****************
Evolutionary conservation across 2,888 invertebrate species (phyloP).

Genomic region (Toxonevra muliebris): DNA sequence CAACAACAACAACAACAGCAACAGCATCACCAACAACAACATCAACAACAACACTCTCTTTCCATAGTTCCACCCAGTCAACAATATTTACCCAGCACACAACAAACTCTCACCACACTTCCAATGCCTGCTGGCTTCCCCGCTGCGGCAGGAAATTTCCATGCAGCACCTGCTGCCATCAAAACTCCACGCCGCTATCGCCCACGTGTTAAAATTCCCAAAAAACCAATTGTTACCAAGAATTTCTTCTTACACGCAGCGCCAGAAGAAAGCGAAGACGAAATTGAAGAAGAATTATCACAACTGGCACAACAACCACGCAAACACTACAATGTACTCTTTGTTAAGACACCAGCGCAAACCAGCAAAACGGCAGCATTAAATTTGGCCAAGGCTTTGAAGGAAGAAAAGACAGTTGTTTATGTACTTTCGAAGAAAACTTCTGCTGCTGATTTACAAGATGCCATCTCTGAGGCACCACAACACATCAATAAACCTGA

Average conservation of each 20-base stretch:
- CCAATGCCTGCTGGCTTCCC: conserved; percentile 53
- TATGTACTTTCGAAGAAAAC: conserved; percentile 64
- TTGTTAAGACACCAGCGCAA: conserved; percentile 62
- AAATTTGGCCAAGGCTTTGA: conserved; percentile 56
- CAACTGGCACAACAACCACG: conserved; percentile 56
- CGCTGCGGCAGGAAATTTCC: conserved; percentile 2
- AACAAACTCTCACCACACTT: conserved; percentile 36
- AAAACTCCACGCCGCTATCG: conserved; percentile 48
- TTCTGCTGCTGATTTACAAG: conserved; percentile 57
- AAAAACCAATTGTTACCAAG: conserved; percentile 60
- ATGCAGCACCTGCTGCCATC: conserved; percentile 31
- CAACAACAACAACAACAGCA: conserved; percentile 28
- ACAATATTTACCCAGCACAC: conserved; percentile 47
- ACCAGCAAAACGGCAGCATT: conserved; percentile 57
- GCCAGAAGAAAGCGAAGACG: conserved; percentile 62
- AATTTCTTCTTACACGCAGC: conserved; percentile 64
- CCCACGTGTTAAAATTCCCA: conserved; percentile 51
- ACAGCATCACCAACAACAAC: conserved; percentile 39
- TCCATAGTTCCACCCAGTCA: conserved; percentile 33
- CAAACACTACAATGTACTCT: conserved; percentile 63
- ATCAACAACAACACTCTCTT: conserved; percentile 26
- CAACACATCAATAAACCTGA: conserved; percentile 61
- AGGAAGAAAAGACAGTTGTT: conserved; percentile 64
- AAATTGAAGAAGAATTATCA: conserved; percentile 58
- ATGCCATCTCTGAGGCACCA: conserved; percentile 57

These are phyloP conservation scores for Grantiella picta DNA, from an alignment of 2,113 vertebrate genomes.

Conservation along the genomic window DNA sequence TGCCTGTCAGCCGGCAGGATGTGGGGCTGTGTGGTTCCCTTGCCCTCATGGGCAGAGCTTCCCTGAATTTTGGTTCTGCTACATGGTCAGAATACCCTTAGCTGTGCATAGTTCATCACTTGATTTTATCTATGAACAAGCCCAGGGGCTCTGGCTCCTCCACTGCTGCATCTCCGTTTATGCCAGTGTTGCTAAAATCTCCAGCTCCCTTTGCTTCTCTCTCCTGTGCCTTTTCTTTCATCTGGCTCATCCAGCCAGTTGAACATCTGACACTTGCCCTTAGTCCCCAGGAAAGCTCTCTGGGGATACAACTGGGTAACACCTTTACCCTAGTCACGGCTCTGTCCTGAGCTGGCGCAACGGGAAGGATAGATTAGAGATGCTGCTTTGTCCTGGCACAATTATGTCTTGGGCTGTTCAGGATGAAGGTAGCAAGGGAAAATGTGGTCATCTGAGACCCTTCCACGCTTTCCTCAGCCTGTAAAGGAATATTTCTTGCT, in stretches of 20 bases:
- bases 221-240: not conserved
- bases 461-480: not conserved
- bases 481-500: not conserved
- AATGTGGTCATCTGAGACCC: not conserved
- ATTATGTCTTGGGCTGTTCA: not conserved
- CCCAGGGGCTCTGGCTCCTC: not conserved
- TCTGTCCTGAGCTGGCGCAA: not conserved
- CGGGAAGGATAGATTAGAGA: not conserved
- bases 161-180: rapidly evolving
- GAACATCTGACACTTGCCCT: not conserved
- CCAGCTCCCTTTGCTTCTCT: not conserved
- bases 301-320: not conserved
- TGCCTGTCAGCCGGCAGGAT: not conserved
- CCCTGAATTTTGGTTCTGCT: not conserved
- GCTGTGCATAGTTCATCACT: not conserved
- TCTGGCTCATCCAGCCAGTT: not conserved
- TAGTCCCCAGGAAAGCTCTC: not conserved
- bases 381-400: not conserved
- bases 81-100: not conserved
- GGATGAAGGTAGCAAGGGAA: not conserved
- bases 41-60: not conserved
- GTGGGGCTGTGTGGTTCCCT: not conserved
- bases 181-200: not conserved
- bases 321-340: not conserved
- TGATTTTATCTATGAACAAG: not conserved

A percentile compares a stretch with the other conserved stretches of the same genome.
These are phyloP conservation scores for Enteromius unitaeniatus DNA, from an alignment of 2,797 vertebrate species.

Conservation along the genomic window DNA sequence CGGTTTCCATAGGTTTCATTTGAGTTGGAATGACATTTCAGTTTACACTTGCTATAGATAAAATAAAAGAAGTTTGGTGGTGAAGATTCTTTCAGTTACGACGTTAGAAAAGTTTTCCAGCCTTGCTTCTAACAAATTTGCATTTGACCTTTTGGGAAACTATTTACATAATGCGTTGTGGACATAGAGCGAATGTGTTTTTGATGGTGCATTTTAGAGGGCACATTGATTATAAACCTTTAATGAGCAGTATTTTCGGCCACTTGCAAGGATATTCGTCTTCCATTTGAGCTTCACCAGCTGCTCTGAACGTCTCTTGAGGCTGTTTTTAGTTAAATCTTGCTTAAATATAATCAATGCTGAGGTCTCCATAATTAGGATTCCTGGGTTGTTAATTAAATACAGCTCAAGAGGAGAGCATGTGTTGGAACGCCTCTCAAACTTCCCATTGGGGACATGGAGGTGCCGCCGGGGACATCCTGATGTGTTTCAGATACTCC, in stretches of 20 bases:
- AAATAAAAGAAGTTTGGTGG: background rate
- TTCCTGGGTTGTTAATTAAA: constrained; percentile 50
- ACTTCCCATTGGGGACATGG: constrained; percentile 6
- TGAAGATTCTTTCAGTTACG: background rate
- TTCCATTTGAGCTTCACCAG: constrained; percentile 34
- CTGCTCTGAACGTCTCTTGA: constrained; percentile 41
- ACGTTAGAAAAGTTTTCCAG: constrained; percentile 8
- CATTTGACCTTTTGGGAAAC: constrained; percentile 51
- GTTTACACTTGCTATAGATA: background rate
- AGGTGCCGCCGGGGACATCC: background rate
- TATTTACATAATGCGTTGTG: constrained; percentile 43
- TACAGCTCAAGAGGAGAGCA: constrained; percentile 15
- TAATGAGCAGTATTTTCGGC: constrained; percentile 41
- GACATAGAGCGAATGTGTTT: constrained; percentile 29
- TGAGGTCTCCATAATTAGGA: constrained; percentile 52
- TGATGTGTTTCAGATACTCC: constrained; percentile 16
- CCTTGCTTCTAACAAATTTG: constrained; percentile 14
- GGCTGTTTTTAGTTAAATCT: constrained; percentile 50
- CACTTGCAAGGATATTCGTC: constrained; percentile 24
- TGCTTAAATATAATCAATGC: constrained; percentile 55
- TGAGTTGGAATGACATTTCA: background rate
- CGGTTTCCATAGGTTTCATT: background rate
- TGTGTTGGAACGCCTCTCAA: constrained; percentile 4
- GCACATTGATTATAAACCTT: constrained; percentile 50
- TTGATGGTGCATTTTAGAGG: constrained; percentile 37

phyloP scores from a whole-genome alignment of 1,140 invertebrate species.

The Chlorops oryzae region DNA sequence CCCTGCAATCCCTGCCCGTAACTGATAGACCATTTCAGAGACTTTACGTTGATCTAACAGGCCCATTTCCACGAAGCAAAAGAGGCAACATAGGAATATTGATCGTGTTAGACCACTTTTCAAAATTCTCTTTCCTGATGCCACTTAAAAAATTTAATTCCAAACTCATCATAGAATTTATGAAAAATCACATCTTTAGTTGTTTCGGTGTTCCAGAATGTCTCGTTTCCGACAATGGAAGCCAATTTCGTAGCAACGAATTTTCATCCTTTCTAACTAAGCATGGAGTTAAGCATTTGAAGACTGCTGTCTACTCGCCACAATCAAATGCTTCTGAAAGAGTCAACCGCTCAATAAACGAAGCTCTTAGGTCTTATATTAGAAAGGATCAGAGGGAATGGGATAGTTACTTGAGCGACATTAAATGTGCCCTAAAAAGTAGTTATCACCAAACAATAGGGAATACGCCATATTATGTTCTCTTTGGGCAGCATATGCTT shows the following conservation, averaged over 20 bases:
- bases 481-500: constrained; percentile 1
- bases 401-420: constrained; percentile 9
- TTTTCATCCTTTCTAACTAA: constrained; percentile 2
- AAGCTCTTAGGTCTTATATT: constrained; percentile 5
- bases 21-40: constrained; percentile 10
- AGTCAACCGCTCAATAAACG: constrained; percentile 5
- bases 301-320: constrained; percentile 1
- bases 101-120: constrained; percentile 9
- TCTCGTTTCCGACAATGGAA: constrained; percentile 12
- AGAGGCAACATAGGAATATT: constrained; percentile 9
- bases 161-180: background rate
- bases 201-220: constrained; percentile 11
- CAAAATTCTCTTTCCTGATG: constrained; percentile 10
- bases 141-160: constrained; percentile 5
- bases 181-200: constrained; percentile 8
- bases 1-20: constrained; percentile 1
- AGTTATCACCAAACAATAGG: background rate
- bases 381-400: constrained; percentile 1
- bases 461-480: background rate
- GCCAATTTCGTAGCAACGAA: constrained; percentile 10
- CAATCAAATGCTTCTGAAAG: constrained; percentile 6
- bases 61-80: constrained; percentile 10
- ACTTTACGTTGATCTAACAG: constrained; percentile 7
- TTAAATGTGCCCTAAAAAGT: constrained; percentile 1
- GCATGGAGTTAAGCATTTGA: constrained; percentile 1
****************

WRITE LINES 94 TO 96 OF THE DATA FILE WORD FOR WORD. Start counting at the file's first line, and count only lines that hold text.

- TCTCGTTTCCGACAATGGAA: constrained; percentile 12
- AGAGGCAACATAGGAATATT: constrained; percentile 9
- bases 161-180: background rate